Number of Pips (269) = (1.2800 – 1.2531)*10000
Total Amount ($2,690.00) = [(1.2800 – 1.2531)*10000]*$10 per pip

Lets says you use a formula that you will never be more leveraged than 5 times the minimum margin requirement, selling the EURUSD at 1.2800 on 9/22/06 would have made $2,690 on a deposit of $6,400 (5 x $1,280) for a 42% profit in 19 days.

I am primarily a stock trader but I have traded futures of all types. My current interest in futures and FOREX is to develop an auto trading system that could be used in conjunction with my Tradestation account. The idea behind auto trading and mechanical system trading in general is to spend time developing and testing a complete system (more on this later) and then use the automatic trade entry and exit feature to allow the system to run continuously with minimal trader intervention. I don’t like spending my working hours watching a chart screen, so auto trading appeals to me. Trading systems are much like casino games where the good ones have an edge for the house. The longer and more often that a casino game is played, the odds or edge will come out and favor the house. Applying this concept to trading systems that have an edge (meaning the winning trades make more than the losing trades lose), FOREX would have a great advantage over stock trading or e-mini futures trading because the overnight markets are just as active as the day sessions whereas in stocks there is no overnight market and in e-mini futures, the market is usually very inactive in the overnight sessions. In auto trading FOREX, we could run our systems(s) 24 hours a day with almost no monitoring. More opportunities plus a system edge equals more profits.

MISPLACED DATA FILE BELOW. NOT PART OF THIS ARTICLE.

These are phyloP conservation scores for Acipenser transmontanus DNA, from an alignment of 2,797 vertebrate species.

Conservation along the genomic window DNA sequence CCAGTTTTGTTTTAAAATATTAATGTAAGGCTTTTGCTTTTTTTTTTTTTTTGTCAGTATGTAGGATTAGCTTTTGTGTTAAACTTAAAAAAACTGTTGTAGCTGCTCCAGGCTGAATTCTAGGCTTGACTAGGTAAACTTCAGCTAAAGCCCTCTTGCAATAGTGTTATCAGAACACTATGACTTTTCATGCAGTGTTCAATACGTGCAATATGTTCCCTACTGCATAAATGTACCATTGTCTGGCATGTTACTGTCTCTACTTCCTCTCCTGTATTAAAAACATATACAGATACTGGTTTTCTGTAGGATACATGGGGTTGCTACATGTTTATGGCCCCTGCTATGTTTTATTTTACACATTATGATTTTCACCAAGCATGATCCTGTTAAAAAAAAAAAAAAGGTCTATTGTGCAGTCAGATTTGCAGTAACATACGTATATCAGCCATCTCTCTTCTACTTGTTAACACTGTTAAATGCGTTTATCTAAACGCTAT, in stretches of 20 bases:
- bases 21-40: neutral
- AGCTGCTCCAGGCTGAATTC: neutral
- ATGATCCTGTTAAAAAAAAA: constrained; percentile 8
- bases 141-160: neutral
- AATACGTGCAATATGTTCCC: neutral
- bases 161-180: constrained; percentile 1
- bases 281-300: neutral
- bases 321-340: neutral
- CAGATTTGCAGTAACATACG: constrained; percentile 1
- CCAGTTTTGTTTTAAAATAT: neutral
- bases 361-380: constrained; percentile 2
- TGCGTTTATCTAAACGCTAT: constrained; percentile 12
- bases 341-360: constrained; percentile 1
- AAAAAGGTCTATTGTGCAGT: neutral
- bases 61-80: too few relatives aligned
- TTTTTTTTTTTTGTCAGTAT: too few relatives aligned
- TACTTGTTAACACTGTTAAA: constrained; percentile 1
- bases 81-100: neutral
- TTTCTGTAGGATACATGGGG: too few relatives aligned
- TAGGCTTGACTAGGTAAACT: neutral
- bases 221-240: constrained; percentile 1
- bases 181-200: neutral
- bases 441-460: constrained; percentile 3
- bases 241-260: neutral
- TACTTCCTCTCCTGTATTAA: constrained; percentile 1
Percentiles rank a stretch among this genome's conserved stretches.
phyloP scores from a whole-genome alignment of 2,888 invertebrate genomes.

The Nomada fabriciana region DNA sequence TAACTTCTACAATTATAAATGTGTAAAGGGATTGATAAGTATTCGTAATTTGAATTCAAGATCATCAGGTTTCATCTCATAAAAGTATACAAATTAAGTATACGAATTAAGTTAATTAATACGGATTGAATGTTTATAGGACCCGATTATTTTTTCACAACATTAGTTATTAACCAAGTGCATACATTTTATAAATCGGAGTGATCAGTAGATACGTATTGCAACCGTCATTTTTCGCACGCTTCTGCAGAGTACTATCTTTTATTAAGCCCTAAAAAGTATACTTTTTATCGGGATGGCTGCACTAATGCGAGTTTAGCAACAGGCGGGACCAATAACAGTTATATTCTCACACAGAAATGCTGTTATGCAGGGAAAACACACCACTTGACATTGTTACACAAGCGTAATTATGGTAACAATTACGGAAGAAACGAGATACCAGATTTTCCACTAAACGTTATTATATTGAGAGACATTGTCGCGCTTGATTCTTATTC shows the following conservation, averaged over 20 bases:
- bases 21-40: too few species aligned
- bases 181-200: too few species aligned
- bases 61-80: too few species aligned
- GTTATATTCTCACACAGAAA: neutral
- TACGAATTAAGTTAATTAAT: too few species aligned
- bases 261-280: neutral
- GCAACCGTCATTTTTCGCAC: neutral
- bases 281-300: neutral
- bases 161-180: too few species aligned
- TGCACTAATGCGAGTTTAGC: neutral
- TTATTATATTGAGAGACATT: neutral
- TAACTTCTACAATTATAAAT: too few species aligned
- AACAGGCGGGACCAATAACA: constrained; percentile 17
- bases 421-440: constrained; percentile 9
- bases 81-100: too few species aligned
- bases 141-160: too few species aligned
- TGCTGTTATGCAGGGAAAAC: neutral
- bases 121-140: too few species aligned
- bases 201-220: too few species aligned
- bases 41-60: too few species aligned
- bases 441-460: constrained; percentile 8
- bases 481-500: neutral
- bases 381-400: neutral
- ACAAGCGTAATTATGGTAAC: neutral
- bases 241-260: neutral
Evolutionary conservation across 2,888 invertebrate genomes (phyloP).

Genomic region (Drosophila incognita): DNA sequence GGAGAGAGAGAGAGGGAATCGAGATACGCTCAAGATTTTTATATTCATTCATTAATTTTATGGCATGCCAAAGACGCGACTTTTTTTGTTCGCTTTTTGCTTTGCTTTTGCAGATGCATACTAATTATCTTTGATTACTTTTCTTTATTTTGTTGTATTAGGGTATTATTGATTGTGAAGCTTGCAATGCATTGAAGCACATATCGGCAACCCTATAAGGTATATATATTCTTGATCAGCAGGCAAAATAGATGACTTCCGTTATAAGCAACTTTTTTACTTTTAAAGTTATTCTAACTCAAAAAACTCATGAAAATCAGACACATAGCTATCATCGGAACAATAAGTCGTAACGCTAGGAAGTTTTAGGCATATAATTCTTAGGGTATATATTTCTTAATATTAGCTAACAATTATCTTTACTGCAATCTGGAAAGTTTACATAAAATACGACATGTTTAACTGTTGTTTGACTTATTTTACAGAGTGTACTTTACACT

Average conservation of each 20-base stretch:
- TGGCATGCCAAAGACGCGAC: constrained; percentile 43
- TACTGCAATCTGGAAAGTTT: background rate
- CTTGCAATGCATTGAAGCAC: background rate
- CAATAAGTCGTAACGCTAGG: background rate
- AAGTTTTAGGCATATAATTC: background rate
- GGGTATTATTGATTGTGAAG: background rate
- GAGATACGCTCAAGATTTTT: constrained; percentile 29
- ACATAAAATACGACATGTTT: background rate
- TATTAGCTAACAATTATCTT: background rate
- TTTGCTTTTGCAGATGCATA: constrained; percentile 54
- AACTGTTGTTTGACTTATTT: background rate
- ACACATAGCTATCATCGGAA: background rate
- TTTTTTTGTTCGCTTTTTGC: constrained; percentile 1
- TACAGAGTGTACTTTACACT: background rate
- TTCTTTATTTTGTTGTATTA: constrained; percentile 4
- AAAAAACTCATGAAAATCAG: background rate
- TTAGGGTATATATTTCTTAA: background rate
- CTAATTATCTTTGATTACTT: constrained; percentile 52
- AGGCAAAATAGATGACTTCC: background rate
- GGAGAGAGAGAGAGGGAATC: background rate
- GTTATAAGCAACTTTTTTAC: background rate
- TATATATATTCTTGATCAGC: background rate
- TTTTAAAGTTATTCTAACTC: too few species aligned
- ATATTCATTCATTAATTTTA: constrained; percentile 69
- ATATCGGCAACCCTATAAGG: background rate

Monday, October 16, 2006

ULTRA 9.0 Market Timing Software

For the past few months, I have been using a software product called ULTRA Market Timing Software (version 9.0). So far it has proved to be a useful tool in testing an infinite number of strategies in a simple way. Here I briefly review some of its features and ways in which I've used it.